From Convention to Conference

It’s good to be home again. After a week of rain, humidity, and heat in Tampa, FL at the synodical convention, it’s good to be home. I’ll be home just long enough to wash my clothes, prepare a sermon, and head down to Irvine for the last of the Higher Things Concordia conferences. All things considered, I’d rather be at a youth conference than a synodical convention any week of days.

The convention was much the same experience as the last time I was a pastoral delegate in 2001. Lots of political maneuvering, parliamentary tactics, power plays, and behavior more appropriate to the floor of Congress or a political convention than a synod of churches. But we are all simul justus et peccator, simultaneously righteous and sinful, so that is to be expected. That’s why, for good and for ill, we have constitutions, bylaws, and Roberts Rules of Order. Sad to say, we still have the tendency to reach for the left-handed tools of power to achieve conformity instead of seeking the true unity of the Spirit in the bonds of peace. I think we all need to resolve to pray and listen more, speak less, and use the left-handed tools of power as little as possible.

As a delegate, the most inspiring part of the convention were the mission presentations from around the world. I hope to be able to show them to you at some point. It’s amazing what God is doing through the efforts of our synod’s missionaries and partnerships. The highlight for me was an essay delivered by Pr. Gottfried Martens of the Independent Evangelical Lutheran Church of Germany (SELK). He spoke about the amazing work among Syrian refugees who have sought asylum in Germany and how the Spirit has brought many Muslims to faith in Jesus Christ, the true Merciful One. I was deeply moved to tears by the courage and sacrifice of these new Christians who have lost goods, fame, child, and spouse for the sake of Christ. It reminded me that our little inconveniences and social snubs are nothing compared with the persecutions our brothers and sisters in Christ face in other parts of the world. It also showed how God works His good in, with, and under the most dire of circumstances.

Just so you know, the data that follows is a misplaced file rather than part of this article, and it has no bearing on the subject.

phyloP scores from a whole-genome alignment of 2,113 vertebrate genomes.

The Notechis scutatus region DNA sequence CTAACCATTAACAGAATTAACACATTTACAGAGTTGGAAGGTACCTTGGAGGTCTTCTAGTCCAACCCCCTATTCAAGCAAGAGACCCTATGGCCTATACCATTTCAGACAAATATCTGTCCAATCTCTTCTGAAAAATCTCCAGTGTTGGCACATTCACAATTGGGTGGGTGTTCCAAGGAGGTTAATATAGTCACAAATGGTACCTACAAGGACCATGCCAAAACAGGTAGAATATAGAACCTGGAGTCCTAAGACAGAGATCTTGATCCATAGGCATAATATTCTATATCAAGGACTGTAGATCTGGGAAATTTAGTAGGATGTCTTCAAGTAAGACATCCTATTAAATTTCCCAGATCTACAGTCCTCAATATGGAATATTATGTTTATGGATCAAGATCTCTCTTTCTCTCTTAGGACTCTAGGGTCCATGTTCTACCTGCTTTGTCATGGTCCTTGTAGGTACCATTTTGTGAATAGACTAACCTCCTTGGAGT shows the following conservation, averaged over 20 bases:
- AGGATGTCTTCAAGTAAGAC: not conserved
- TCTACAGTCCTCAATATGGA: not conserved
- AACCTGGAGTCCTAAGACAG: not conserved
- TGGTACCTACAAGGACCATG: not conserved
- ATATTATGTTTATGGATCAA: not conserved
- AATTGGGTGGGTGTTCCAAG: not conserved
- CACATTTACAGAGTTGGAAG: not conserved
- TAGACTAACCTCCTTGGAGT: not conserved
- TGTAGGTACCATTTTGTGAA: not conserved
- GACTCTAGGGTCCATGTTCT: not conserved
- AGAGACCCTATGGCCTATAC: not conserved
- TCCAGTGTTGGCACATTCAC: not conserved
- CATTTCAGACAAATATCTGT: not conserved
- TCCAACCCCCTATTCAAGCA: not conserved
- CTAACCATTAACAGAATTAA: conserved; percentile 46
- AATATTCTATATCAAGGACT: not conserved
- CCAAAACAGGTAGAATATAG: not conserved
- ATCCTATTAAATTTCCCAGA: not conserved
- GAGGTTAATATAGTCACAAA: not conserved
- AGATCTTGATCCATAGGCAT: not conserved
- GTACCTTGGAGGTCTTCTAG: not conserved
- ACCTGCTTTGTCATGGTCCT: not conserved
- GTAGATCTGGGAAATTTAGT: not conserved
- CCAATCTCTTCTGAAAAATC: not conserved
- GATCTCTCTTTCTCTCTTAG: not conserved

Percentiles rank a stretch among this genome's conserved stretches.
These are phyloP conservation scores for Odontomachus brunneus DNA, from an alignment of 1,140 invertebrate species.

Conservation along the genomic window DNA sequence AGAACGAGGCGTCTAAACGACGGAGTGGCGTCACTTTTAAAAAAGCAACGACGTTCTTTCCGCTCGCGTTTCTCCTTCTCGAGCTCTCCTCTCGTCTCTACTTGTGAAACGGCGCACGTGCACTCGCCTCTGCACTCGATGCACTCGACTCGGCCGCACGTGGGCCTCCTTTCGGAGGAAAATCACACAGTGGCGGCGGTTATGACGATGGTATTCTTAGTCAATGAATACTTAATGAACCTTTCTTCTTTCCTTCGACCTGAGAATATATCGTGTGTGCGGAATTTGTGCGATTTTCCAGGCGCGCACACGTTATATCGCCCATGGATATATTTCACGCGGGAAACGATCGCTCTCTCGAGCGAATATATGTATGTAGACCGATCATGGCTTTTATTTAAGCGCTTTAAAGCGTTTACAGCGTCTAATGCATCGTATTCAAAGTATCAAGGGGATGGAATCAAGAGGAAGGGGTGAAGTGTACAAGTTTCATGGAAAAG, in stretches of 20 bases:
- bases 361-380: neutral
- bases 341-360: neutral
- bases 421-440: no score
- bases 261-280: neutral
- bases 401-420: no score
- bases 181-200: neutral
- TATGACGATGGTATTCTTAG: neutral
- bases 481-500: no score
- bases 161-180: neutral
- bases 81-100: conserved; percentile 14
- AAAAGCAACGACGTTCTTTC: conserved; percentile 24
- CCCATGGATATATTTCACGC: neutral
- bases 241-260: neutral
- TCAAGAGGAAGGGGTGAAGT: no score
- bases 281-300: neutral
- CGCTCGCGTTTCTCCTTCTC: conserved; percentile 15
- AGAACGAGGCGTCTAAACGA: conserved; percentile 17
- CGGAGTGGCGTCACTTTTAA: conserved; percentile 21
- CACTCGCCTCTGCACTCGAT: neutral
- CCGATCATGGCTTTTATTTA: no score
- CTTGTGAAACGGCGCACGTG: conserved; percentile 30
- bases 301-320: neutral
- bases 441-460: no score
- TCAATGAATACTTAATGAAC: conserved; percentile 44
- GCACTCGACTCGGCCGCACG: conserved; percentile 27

This coming week, I will be the presiding chaplain for the last of the Higher Things “Concordia” conferences on the beautiful campus of Concordia-Irvine. We have a great group of kids going this year, some bringing their instruments for use in worship, and I know it will be a week of beautiful worship, solid teaching, and just plain fun being together.

I like the conference theme “Concordia.” It’s not just the name of our synodical schools, but it’s also the name of the book that contains our Lutheran Confessions – The Book of Concord (1580). It comes from the Formula of Concord, the last of our Lutheran confessional documents, which settled potentially divisive differences among Lutherans after the death of Martin Luther, when the Reformation was threatened by strong differences of opinion and perspective. To the credit of Martin Chemnitz and Jacob AndreƤ and the other theologians and pastors involved, the Lutherans did not use power to coerce conformity to a majority, but through a careful process of constructive dialogue and discernment, they achieved clarity and true concord.

We could learn much from the method by which they achieved concord: Definition, delineation, dialogue, clear confession and rejection. They defined their terms, delineated the issues, dialogued, and confessed clearly what they believed and rejected what they did not believe. They were exceedingly careful not to go beyond what the Scriptures clearly taught or add to the universal doctrine of the church catholic. They rigorously avoided party politics, name-calling, and power tactics. We would do well to imitate this in our own day whenever we disagree. Concord is a work of the Holy Spirit through the Word; conformity is the outcome of power to coerce others. The church body, our congregation, each and every Christian, should always work toward concord over conformity.

I’m looking forward to a week of concord at Concordia. It’s a chance to spend some quality time with our youth, see old friends from Higher Things, gather around around Word and Supper singing the hymns of our tradition, and rejoice in the true unity of the Spirit that we share in concord. After a week in convention, a week at Concordia will be a time of healing and refreshment. Please pray for our group, our leaders, and for me.

In Jesus,